even one of us is doing something reasonable. The existence of the
behavior does not prove that the behavior has a point. 'Beliefs' may be
irresistible even to 'modern' men, helping them to "appropriate symbols
to establish a sense of identity and a world of meaning and value."
'Beliefs' may still help us get out of bed in the morning, and still help
us keep from killing each other (although there is much opinion to the
contrary on that point). However, as the scientist Mr. Minsky
understands a great deal more clearly than the 'science-borrower' Fr.
Marthaler, although 'belief' may be unavoidable, that does not make it
any less pointless.
      If moths had 'beliefs,' would that make their gods real? Indeed,
moths 'believe' -- meaning, they behave as if they 'believe' -- that it is a
good thing to circle light bulbs, when in fact, it probably does them no
good, and may even do them harm. 'Modern' men 'believe' because
their ancestors were people who 'believed.' Their 'belief' got them out
of bed in the morning a little more willingly, influenced them to have
more babies and take care of them a little better, and persuaded them to
kill each other a little less often (and perhaps to kill non-'believers' a
little more often) than their rivals in the evolutionary jungle. 'Modern'
men 'believe' for the same reason that they walk upright and have
bilateral symmetry: it just happened that way.
      From a fully modern scientific perspective, then, there need be no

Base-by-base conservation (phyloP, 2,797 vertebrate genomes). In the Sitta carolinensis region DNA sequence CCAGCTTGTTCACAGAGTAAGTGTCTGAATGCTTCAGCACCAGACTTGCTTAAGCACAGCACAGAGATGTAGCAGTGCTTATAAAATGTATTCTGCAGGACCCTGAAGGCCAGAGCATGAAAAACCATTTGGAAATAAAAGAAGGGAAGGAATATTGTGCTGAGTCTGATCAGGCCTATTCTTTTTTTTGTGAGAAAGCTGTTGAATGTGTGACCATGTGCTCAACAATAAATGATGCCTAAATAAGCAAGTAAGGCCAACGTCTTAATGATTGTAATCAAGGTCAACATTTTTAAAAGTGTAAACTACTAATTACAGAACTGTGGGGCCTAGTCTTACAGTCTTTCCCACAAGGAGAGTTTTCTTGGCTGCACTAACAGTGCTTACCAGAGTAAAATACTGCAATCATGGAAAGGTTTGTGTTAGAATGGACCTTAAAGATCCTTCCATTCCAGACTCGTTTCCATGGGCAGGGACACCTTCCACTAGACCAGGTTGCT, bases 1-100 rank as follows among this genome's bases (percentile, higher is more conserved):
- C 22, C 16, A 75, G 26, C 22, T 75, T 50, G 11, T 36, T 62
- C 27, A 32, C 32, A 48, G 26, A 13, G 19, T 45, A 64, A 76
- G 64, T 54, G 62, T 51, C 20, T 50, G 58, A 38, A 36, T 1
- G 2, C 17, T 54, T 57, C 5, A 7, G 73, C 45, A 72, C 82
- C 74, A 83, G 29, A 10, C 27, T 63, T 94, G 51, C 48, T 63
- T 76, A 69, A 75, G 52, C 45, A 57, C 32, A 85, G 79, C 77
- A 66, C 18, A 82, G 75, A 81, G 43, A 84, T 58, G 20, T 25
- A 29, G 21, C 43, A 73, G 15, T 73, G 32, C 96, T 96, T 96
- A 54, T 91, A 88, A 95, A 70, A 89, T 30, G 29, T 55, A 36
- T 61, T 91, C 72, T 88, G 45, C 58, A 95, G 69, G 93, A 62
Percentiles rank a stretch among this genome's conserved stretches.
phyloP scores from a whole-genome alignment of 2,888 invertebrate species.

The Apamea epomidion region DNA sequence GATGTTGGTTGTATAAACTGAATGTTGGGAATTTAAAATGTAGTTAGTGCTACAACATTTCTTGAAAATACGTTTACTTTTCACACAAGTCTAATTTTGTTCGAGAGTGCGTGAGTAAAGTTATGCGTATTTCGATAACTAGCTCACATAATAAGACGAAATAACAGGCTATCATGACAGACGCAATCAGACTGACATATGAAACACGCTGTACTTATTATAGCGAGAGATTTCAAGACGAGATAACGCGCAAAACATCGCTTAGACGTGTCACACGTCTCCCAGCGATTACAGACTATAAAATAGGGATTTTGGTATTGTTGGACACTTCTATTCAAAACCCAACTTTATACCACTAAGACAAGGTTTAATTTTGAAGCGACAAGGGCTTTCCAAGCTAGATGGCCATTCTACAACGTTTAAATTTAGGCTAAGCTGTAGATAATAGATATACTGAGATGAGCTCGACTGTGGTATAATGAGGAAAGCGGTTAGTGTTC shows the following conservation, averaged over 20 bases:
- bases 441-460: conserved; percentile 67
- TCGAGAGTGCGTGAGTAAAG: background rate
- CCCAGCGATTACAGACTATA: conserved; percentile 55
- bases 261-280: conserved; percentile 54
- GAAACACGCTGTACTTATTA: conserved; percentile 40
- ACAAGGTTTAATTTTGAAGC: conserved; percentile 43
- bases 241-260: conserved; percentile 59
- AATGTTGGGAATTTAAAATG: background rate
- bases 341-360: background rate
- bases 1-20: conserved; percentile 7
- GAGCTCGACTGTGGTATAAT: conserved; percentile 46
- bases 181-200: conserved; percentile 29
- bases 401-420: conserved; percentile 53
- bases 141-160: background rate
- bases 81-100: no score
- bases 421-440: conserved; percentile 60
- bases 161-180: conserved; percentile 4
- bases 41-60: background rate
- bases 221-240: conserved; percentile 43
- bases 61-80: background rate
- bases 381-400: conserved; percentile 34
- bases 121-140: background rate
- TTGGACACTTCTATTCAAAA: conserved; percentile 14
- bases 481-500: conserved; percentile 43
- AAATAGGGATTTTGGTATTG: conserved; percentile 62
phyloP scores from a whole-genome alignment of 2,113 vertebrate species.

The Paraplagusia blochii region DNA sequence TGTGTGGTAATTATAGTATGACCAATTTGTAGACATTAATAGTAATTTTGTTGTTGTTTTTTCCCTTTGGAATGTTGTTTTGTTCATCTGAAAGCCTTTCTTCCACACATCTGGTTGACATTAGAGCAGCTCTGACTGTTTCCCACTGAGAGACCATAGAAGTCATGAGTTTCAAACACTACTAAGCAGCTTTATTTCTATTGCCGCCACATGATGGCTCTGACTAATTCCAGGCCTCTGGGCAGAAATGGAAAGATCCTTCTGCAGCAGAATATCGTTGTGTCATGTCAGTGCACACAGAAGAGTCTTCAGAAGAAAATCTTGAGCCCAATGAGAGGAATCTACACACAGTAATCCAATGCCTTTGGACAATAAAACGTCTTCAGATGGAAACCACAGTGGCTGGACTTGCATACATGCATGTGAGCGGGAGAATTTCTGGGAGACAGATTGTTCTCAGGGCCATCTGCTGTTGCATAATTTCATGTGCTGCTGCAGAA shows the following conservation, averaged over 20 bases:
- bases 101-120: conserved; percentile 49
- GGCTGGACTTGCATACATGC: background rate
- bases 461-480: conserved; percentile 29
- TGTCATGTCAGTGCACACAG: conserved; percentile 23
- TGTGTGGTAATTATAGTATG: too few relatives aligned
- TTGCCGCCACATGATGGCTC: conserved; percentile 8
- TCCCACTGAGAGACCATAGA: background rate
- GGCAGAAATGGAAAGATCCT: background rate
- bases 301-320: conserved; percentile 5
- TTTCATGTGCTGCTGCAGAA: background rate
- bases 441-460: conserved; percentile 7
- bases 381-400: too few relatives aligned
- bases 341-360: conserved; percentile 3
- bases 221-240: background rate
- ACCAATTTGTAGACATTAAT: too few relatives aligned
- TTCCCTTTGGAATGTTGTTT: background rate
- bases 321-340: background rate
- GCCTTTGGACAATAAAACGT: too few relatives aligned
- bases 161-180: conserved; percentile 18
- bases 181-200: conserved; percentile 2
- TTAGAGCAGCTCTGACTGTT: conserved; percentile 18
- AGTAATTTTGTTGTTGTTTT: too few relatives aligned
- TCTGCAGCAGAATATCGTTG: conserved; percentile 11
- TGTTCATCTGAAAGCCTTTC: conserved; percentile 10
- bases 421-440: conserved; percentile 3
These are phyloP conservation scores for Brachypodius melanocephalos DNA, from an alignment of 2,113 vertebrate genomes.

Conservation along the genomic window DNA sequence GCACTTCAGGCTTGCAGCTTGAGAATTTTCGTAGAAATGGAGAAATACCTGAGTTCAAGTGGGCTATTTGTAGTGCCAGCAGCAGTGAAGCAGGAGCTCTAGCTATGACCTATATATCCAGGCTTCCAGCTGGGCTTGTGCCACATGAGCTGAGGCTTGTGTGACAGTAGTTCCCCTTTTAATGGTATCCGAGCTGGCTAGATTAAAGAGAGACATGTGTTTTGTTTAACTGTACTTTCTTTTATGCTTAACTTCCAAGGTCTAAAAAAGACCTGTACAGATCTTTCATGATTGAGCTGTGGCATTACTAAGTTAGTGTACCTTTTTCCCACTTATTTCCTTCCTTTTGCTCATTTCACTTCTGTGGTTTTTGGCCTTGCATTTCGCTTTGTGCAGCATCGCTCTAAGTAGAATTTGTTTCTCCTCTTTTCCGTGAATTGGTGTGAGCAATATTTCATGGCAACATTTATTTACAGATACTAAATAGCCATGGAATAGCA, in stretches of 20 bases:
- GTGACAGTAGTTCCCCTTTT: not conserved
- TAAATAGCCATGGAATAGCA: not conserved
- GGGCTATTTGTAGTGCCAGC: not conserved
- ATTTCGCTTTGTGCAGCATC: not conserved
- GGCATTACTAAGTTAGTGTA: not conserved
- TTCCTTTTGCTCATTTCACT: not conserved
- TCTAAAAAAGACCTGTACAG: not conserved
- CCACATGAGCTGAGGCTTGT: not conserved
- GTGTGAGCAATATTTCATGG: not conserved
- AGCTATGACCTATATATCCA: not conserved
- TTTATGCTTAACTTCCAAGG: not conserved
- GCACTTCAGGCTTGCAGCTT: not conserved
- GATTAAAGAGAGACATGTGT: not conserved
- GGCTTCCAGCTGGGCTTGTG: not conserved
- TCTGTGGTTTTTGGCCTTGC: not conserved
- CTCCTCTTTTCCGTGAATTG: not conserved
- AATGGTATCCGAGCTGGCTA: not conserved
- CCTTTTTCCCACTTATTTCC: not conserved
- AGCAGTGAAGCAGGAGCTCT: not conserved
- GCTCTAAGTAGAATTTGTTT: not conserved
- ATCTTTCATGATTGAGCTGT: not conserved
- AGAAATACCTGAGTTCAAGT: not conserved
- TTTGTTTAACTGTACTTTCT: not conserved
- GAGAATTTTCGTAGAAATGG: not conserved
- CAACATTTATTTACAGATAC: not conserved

rational content to any 'religion,' past, present, or future, in order to
explain the existence of religions, or their perennial appeal. Indeed, the
point can be put more strongly: since all religions can be completely
explained without any need to propose that any of them have any
rational content, we must logically accept the simplest explanation,
that none of them have any rational content -- that none of them are
      This is what "modern science" really says about religion,
Catholicism included. Catholicism has no rational content. It is not
real. Its only meaning is its usefulness, as judged by standards outside
of itself. The individual decides how well it eases the "personal" need
to 'believe.' Society judges its ability to be helpful to societal goals.
Experts quantify these personal and social benefits.
      We are Caused to 'believe,' and that was adaptive because it aided
our survival: we got out of bed in the morning. We killed each other a
little less. Chance provides us with some specific content for that
genetically programmed Caused belief. However, that never meant that
what was 'believed' was real. There is no rational content to 'religion.'
The proposed project of New Class Catholicism is to find the
'scientific' 'critical distance' from something that has no scientific
reality to begin with.

N.B. This is an html-ized copy of a page from the pdf file, The Knucklehead's Guide to Covenantal Theology.

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